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Researching and reporting on the lives of some really interesting people (RIP)




Born Evangeline Booth Burrows in Newcastle, New South Wales in Australia, Eva (as she was always known) was the eighth of nine children to parents (Robert Burrows and Ellen Watson) who were both officers in the Salvation Army.

She led a very nomadic childhood as her parents moved around Australia, spreading the word of God. Her parents believed in living amongst the people they were trying to convert, so it was a poverty-stricken childhood – and it was extremely strict.

She was a bit of a rebel. “I went through a rebellious stage in my teens – I refused to go to church with my parents…I thought the strict and disciplined life of the Salvation Army didn’t allow me to fly my own wings.” She left the organisation.

However, she did become Head Girl at Brisbane State High School.

She was the first member of her family to go onto higher education. She went to Queensland University to study English and History.

During her studies there, she went to an evangelical religious service and it reawakened her belief in God – and she re-joined the Salvation Army.

Her first posting abroad was to Portsmouth in Hampshire, England. There she was an assistant officer working in the Southampton and Channel Islands area.

From there Eva came to London to train at the William Booth Memorial Training College and became a commissioned officer in 1951. Simultaneously, she took a teaching qualification at London University.

She was then sent to Rhodesia (now Zimbabwe) to carry out missionary work, so she did become an actual teacher at the Howard Institute. Soon she was training other people to become teachers. She absolutely loved the country.

She had a sabbatical to go to Sydney University to take her M.A. in Education. Her dissertation was on the training of African teachers.

When she returned to Rhodesia, she became principal at the Howard Institute before moving to the Usher Institute, turning it into an ‘outstanding education centre for girls.’

By 1970, she came to England to become vice principal at the International College for Officers, based at Sydenham Hill, London, rising to eventually be principal. She was also leader of the Salvation Army Women’s Social Services in Britain.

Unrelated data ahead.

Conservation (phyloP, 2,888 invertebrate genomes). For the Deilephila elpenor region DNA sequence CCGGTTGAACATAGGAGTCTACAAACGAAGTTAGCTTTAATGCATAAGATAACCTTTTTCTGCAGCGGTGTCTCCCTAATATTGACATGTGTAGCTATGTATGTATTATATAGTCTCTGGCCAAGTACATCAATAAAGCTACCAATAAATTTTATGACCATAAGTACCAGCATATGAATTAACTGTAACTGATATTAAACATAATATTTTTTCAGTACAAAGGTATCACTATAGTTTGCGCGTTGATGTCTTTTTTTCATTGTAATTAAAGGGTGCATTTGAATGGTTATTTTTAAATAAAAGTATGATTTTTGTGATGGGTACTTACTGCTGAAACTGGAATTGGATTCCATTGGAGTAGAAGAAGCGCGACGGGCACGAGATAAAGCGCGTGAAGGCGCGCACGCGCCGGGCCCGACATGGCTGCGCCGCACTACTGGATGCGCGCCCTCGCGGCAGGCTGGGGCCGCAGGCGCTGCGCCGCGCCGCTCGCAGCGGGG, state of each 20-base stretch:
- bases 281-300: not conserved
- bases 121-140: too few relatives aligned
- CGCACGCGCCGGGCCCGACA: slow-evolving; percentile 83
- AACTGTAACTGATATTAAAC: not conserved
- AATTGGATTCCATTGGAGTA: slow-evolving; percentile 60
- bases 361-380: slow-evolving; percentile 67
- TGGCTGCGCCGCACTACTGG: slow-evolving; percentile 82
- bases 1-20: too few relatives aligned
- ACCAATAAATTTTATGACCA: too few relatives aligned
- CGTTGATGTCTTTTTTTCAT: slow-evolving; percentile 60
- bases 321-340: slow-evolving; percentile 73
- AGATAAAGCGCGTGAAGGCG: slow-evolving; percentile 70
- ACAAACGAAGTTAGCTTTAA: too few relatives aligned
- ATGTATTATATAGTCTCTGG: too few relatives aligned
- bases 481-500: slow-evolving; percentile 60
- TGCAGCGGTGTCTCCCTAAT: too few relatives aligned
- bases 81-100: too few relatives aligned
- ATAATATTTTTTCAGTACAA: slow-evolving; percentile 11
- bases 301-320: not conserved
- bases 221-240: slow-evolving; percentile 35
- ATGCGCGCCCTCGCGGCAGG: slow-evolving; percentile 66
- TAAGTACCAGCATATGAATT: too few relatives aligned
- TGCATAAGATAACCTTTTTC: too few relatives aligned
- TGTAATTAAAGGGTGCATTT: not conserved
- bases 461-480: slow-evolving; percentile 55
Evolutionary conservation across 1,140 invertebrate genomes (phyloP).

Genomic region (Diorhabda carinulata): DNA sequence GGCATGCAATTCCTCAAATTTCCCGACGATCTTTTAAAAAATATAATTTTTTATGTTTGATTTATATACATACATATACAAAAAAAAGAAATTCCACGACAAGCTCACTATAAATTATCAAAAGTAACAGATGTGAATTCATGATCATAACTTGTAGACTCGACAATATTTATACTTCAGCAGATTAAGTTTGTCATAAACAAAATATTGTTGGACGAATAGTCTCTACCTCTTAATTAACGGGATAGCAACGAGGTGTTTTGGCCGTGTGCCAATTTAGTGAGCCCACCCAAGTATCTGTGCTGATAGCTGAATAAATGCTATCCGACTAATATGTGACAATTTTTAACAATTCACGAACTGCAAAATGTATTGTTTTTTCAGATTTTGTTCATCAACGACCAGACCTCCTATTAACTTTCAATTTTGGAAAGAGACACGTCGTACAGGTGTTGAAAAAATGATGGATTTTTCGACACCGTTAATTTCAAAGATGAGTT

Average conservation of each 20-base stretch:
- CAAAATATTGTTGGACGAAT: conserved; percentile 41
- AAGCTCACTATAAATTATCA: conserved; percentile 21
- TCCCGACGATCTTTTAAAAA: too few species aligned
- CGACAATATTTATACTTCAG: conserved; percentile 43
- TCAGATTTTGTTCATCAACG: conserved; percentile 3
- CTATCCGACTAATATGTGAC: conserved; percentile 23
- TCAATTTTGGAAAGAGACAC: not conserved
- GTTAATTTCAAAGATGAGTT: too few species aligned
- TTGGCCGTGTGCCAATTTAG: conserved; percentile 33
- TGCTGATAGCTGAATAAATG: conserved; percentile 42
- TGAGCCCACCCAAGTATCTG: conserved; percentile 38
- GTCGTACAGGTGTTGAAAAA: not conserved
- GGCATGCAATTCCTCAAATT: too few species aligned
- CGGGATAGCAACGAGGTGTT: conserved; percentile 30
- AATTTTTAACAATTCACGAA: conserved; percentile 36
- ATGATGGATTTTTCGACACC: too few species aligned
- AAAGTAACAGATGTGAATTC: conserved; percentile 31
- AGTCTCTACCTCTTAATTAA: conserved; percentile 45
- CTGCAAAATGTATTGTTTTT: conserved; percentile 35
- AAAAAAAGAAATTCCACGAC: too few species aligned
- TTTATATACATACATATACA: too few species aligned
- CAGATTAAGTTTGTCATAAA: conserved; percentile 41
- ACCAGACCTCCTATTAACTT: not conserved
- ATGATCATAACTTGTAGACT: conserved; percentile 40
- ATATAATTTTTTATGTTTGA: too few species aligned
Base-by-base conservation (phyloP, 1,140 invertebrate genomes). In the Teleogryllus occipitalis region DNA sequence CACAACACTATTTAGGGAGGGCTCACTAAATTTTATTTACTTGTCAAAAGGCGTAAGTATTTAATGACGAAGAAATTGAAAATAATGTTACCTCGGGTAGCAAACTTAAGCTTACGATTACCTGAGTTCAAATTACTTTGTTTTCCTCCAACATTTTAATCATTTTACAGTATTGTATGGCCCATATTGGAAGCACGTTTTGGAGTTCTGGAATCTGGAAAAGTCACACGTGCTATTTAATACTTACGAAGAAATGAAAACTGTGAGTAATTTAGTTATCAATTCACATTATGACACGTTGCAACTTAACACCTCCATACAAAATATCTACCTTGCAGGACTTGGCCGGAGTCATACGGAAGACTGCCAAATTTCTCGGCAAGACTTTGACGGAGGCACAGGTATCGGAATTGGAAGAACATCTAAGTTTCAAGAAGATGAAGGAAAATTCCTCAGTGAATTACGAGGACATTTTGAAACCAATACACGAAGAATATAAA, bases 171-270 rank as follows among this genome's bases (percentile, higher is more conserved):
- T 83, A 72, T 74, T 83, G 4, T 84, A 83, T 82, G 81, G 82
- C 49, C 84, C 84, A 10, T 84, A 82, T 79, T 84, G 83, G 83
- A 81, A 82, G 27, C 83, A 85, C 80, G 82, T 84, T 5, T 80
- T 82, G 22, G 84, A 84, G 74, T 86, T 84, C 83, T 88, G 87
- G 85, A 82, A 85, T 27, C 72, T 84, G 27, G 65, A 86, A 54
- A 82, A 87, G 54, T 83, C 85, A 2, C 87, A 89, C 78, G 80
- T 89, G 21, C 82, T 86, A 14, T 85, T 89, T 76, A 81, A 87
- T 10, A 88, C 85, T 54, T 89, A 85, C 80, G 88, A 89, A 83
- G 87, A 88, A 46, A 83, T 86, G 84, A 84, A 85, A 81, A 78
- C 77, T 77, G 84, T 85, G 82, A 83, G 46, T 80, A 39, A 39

From there it was promotion to be territorial commander in Sri Lanka, then back to the UK to hold a similar role in Scotland. She worked extensively amongst the poor in Glasgow and made such an impact that the Salvation Army’s first residential care and nursing home in the country was named in her honour.

Her next posting was to her native Australia. There she worked with the Prime Minister Bob Hawke to develop a national scheme to help unemployed young people.

Then, in 1986, the leader of the Salvation Army, General Jarl Wahlstrom, retired. There were 7 candidates on the short list to replace him, and she was the only woman. Nevertheless, she was chosen to lead the organisation – only the second woman ever (following General Evangeline Booth (1934-1939), the granddaughter of founder William Booth). The election was very close though, Eva winning 24-22 on the fourth ballot (i.e. winning by one person’s decision). She was the 13th General – and the youngest at 56.

She was known for her organisation, belief in equality and human rights for all – and an evangelical zeal that spread the Salvation Army into over 90 different countries.

Upon appointment she immediately criticised the South African government in public for its apartheid policy.

She also took on the Church of England for its refusal to allow women priests (until 1992). She compared the attitude of the Church of England with that of the Salvation Army – “Right from the very beginning women were given two great privileges – one was to be ordained and to preach, and the other was to have any position equal with men”.